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Train Your Mind and Change Your Brain
Friday, March 24, 2023


Dr. Cynthia Green knows that Sun Valley-area residents have their physical fitness dialed in in terms of the number of steps they take each day and how fast they can jog to the top of Bald Mountain.

But, as a frequent visitor, she also knows that many have questions about how to maintain  their mental prowess.

Her answer: Train your mind. Change your brain.”

Green, the daughter of Ketchum residents Ron and Susan Green, is a clinical psychologist, author and one of America’s foremost experts on brain health, focusing on brain fitness and memory improvement.  Armed with a Ph.D. in clinical psychology from New York University, she has served on the faculty of the Mount Sinai School of Medicine since 1990.

She is an expert in the diagnosis and treatment of Alzheimer’s disease, having served as co-principal investigator on several clinical trials. And in 1996 she founded the Memory Enhancement Program at Mount Sinai Medical Center, the first program of its kind.

She recently spoke at a luncheon for members of the Wood River Jewish Community where she talked about the new frontier of neuroplasticity and working with mental athletes using strategies dating back to ancient Rome and Greece.

“In Greek times oratory was the primary means of communication. The orators would go on for hours so listeners had to memorize things,” said Green, who has been featured in such publications as Time, Newsweek and the New York Times. “We offer our memory athletes strategies, have them compete against one another on the basis of what they can memorize and follow up to see how their training worked.”

Given that she had only an hour, Green focused on how to remember names.

“We’re actually very capable of remembering names, so why is it so hard to remember?” she asked. “We’re distracted. We don’t pay attention when someone’s telling us their name so their name is  fleeting. It’s a ‘not getting problem,’ not a forgetting problem.”

Pay attention and focus more on what you wish to retain, she said. Of course, that’s easier said than done, given incessant interruptions from text messages and phone calls.

“Life gets in the way. Daily chores make it harder to focus. So does emotional distress, substance use, lack of sleep. Sleep is a hot topic in my field right now--if we don’t get enough, it impacts our ability to focus and makes it harder to pay attention,” she said.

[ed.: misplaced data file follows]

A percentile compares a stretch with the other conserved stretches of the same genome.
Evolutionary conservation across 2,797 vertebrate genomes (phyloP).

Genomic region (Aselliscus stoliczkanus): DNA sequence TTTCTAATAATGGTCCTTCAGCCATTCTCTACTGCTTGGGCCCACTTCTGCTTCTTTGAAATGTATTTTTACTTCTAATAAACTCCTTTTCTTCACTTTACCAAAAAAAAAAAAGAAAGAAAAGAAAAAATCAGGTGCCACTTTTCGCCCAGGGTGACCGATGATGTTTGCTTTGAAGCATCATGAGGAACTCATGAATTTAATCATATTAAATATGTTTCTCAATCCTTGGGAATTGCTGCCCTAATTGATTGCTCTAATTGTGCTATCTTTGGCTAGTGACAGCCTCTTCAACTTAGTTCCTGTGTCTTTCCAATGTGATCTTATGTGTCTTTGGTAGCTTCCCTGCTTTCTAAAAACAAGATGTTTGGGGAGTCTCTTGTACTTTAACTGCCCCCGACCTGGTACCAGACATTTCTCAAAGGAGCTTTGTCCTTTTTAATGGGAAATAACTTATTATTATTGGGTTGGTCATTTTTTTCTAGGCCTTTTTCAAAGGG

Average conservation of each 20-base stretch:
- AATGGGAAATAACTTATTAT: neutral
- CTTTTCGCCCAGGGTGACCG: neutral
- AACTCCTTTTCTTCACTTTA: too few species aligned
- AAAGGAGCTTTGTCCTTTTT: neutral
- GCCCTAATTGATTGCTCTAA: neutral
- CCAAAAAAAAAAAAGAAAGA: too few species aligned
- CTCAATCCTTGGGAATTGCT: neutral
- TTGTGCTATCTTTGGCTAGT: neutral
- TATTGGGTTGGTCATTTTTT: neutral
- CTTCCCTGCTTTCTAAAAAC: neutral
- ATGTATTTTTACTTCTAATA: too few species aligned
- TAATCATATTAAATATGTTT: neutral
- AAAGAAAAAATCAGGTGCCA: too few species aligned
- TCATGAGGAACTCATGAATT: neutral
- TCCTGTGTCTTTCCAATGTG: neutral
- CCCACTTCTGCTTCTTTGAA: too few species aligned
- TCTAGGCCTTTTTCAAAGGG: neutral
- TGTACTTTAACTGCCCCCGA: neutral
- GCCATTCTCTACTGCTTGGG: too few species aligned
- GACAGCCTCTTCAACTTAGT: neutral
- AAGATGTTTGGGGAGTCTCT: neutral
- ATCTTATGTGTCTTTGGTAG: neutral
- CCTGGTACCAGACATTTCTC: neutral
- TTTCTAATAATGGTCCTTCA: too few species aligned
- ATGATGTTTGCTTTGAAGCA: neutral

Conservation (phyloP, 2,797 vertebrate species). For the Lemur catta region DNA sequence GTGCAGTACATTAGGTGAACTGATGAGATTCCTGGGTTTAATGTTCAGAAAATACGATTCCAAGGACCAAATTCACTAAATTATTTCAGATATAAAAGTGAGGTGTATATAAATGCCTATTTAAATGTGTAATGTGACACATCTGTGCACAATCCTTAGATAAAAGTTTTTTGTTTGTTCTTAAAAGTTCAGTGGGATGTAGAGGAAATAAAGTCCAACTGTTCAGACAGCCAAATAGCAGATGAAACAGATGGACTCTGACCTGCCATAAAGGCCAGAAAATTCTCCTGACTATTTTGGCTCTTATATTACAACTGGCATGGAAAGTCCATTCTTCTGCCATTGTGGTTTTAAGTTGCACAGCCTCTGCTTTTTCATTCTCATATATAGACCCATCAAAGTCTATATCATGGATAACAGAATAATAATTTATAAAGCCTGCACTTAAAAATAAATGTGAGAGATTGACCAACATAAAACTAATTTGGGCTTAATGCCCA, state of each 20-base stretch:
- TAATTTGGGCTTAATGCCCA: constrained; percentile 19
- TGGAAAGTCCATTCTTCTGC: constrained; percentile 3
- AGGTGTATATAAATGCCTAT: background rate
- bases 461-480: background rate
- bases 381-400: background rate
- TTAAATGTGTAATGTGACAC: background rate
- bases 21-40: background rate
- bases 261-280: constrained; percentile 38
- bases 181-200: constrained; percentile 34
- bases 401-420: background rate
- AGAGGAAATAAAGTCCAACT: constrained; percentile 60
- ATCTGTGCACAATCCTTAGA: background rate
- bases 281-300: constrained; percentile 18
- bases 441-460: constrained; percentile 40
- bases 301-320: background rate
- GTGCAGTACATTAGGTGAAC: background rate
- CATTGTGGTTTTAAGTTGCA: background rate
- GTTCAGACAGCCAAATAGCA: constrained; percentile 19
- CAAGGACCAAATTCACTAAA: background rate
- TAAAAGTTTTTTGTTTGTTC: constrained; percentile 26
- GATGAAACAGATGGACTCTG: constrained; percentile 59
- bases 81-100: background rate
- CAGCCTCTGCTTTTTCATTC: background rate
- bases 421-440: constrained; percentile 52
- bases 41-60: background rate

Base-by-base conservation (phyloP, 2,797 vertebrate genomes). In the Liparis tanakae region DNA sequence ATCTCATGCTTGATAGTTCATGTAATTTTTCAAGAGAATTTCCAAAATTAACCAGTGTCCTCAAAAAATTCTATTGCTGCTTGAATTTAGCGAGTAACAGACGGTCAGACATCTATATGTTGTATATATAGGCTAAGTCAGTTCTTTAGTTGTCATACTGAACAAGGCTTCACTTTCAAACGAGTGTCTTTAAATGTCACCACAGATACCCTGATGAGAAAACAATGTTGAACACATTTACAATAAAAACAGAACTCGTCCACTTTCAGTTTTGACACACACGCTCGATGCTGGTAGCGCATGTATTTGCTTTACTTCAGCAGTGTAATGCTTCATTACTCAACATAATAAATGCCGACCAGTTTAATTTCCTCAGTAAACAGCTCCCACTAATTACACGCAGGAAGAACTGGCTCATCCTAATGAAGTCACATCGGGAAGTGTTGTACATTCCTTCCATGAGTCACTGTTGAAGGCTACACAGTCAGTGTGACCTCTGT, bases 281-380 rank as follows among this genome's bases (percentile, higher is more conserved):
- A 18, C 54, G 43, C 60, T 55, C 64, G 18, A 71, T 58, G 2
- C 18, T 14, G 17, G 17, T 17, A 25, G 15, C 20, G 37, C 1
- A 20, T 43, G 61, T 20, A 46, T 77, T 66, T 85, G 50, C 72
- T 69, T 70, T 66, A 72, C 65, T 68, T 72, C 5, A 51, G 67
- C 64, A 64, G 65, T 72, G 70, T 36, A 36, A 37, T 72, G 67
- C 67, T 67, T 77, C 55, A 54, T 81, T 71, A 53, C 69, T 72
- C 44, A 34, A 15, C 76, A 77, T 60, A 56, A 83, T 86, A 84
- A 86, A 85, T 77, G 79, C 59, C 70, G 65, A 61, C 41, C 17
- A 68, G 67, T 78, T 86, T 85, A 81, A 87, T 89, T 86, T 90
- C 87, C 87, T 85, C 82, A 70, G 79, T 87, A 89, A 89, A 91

Memory strategies are the most effective ways to remember better. They’re proven to boost recall by up to 33 percent, she added. Given that, she offered five strategies for remembering names:


    Repeat someone’s name out loud or to yourself when you meet them: “I’m so pleased to meet you, Ben.” “Tell me about yourself, Eryn.”


    Connect something you know to the person’s name: “Jean is my grandmother’s name.” Or “Susan? Like a Black-eyed Susan.”


    Create a short story for the name.

    “This is a simple story—not an epic,” said Green. “If someone’s named Frank Hill, imagine a line of frankfurters marching over a hill. Or, think of Jack and Jill going up the hill for someone named Jill Hillside.”


    Think of detailed static image to help you remember a name. The more detailed the better. For instance, you could picture a robin sitting on a branch when you meet someone named Robin.


Make a short Tik Tok-like video in your mind’s eye to help you recall someone’s name. For instance, you might picture a phoenix flying in the desert should you meet someone named Jess Phoenix.

There’s no magic pill for brain health, Green said. The best thing you can do is address your lifestyle. Make sure you get regular exercise, sleep and a healthy diet. Don’t smoke and do some cognitive training. Social engagement has not been not studied as well as it should be. But it is good for brain health, she added.

Playing against the clock seems to be most helpful when doing crossword puzzles and word games.

“Be fast. Be nimble,” said Green.

Exercise is one of the best things someone can do to increase neuroplasticity, or the ability of the brain to form new synaptic connections. Learning something new, like crocheting or how to play a musical instrument also creates new connections in the brain.

“How we behave changes the brain and training the mind changes the brain,” said Green. “Every time we do something novel, we create new connections in the brain. Anything we learn that’s new is good for our brain.”

Finally, stop overtasking, she said. There’s only so much a human brain can handle at once.

“Live with your brain in mind and focus on the moment. When you want to remember something, such as where you parked your car, hit an intentional pause and bring your focus to that moment.”

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